Whoever invented the jingle was either a marketing prodigy or an evil genius. What better way to get a brand stuck in the consumer’s head than with a catchy earworm? Even a random telephone number can get lodged between your ears when it’s set to the right melody.
So what’s the magic formula? What is it that makes certain songs pop into our heads and repeat like a broken record? Brands would kill for a guaranteed method of writing songs that consistently stick in the consumer’s ear. But the underlying traits of “sticky” songs are still a bit of a mystery, even to experienced songwriters. And very little scientific research has addressed this strange phenomenon of earworms – until now.
Vicky Williamson of Goldsmiths College is leading a research team to find out everything they can about earworms. They’re working on a massive survey, which will hopefully provide some valuable insights for composers, bands, record labels, and advertisers who want everyone humming their music. soundlounge had an interesting meeting with Vicky, and we learned a little more about their project. Their study looks into earworms from three main angles:
1. The Listener – Are musicians more likely to be “infected” by earworms? Do personality types matter? What about age? Gender? If the Goldsmiths team finds that a certain demographic is either more susceptible to earworms or immune to them, perhaps advertisers will need to start factoring it into their sound branding strategy.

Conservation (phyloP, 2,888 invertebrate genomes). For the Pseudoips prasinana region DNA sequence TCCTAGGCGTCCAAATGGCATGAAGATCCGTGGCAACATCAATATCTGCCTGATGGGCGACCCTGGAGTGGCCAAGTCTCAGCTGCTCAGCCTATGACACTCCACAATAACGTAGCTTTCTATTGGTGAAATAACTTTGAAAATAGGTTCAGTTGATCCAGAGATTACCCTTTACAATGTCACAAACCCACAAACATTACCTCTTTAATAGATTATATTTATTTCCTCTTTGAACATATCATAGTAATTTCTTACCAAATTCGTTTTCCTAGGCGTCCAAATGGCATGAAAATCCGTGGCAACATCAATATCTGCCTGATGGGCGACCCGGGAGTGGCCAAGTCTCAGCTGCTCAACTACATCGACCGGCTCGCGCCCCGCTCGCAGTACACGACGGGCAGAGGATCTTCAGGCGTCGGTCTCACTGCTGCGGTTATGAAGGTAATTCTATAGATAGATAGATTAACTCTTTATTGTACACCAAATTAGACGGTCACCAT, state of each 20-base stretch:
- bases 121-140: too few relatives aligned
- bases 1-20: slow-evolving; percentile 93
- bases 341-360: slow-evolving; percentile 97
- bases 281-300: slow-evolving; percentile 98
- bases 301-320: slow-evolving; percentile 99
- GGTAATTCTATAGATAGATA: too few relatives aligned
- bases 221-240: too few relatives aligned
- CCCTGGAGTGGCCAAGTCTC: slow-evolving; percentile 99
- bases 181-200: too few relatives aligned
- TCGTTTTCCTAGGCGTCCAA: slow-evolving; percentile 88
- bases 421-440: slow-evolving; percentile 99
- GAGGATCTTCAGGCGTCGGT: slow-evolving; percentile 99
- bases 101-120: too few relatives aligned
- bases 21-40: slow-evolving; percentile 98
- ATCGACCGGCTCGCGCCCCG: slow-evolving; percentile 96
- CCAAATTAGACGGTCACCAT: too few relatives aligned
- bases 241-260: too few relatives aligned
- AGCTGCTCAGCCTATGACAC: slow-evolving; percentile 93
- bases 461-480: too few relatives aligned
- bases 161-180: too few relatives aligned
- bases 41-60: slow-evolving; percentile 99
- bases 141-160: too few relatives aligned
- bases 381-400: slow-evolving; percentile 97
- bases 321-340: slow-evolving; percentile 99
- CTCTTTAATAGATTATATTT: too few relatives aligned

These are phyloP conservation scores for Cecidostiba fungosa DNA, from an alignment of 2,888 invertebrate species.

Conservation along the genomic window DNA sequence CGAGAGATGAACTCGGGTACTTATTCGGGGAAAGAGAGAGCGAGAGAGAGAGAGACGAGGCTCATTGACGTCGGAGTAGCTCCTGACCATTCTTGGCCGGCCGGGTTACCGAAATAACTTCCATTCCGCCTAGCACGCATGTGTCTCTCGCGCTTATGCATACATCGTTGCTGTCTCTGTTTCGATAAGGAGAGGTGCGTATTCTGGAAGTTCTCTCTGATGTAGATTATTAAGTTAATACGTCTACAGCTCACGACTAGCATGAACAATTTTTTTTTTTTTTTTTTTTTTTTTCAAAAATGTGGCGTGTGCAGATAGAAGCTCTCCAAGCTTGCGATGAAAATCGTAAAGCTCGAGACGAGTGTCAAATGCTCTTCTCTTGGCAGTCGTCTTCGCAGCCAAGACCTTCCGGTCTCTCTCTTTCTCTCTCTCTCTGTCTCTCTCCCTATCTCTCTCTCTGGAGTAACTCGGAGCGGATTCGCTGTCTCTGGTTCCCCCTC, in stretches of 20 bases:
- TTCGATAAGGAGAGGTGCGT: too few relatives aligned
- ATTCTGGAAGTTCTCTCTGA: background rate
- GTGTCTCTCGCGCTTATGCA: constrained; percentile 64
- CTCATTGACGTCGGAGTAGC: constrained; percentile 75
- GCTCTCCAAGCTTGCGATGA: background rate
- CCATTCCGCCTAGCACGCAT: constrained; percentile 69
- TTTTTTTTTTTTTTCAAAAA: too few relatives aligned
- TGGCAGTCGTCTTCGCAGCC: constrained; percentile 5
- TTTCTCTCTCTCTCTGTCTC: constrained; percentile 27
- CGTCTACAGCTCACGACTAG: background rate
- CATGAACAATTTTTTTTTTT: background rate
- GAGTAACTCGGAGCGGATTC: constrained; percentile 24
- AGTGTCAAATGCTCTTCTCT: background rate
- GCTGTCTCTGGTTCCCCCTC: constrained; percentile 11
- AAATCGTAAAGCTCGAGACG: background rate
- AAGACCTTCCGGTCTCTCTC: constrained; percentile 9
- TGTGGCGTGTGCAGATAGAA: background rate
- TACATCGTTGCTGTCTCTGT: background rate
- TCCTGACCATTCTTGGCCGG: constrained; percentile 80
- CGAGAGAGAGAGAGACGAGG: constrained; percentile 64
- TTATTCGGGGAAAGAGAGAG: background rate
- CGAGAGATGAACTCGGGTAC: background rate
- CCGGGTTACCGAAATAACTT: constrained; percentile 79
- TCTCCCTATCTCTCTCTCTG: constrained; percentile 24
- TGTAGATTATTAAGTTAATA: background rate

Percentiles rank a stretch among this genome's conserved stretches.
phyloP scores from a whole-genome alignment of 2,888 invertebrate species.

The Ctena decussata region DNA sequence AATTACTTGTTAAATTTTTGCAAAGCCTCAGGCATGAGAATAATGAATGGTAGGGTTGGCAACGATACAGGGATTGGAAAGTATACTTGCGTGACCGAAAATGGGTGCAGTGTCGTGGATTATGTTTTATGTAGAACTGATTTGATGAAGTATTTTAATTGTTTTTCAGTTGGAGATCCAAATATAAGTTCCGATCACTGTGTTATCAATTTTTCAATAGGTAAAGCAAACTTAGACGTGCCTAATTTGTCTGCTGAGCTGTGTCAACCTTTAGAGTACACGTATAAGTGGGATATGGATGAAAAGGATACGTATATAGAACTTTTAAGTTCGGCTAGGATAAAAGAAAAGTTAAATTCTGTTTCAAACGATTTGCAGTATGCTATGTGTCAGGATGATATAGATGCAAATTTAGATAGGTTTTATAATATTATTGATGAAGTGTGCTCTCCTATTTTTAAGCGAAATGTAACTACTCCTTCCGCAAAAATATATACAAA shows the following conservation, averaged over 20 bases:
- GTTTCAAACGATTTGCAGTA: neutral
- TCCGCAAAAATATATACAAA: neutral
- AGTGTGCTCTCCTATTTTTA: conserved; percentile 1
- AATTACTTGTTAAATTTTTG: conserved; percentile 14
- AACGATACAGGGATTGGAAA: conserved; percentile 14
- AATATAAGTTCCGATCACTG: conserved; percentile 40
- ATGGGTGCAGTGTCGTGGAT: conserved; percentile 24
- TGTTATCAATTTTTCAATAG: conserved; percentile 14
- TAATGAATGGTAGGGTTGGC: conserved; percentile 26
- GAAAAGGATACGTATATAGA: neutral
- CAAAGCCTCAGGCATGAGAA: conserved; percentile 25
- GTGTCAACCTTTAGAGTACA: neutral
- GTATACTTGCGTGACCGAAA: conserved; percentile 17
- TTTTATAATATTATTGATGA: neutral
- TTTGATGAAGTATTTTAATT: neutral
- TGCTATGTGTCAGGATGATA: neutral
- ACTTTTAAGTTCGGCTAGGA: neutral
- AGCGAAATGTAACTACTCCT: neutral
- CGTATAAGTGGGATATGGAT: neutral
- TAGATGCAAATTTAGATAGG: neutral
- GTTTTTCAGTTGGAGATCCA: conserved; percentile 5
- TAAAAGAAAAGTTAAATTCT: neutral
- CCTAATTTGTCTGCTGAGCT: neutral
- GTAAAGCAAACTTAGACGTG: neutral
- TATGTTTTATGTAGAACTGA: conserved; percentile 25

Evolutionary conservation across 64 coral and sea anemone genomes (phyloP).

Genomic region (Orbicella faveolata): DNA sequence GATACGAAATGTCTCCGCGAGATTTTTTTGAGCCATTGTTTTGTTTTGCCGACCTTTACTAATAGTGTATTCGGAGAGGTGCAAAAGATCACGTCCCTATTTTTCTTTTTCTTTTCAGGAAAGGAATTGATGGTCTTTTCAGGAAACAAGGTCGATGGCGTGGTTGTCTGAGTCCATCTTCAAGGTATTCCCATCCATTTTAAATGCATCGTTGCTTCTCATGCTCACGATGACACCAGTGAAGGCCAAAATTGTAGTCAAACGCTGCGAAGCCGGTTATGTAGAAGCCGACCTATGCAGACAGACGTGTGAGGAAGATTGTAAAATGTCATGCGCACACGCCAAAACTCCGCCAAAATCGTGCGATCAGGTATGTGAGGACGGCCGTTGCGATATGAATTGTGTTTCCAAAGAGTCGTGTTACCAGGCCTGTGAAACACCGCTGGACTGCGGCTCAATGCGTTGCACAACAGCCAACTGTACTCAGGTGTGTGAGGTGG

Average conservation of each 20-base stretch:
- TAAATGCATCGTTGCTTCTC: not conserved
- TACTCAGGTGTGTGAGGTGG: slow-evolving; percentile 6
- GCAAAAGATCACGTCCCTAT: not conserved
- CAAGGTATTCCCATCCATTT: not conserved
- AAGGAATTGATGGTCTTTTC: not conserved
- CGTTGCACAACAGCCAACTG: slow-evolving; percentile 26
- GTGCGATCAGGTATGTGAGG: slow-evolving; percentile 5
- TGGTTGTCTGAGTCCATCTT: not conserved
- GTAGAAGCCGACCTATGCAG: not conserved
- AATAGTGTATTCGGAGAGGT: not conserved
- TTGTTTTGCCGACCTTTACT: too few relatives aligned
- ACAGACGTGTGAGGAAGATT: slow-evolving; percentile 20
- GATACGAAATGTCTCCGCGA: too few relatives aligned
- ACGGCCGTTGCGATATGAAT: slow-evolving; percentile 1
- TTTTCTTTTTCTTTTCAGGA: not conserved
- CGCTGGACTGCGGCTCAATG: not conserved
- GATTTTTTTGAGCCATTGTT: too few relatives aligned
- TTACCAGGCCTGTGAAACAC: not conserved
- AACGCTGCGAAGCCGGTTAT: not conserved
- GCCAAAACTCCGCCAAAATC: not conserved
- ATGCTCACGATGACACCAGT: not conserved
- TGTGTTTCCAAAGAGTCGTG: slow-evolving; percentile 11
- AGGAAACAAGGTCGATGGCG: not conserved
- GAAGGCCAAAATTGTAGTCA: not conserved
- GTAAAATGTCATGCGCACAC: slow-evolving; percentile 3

2. The Context – What triggers an earworm episode? Does the listener’s mood matter? Do certain activities or environments spark earworms more than others? Vicky and her team are surveying people to see what they’re doing and how they’re feeling when they experience earworms. Advertisers will also be interested to find out if certain situations (ex: sitting in front of a TV screen) are effective for inducing earworms.
3. The Song – Which ingredients of a song make it catchy? The melody? The rhythm? The chord progression? The orchestration? The production? While there’s probably no single magic recipe for a catchy earworm, the Goldsmiths team has been working with software that can analyze songs and predict their catchiness. Although it’s still a work in progress, their early results are promising. As CNN reported,
“Their findings so far suggest that stickiness results from a particular balance of certain pitch intervals and particular rhythmic structures. The formula can currently predict whether a tune is likely to be an earworm with approximately 75 percent success, said Goldsmiths Music, Mind and Brain Co-Director Daniel Müllensiefen.” (http://edition.cnn.com/2010/WORLD/europe/10/20/earworms.music/)
soundlounge will be keeping a close eye on the earworm research and will keep you updated with any new findings. In the meantime, you can help out with the Goldsmiths project simply by visiting the Earwormery and completing the online questionnaire.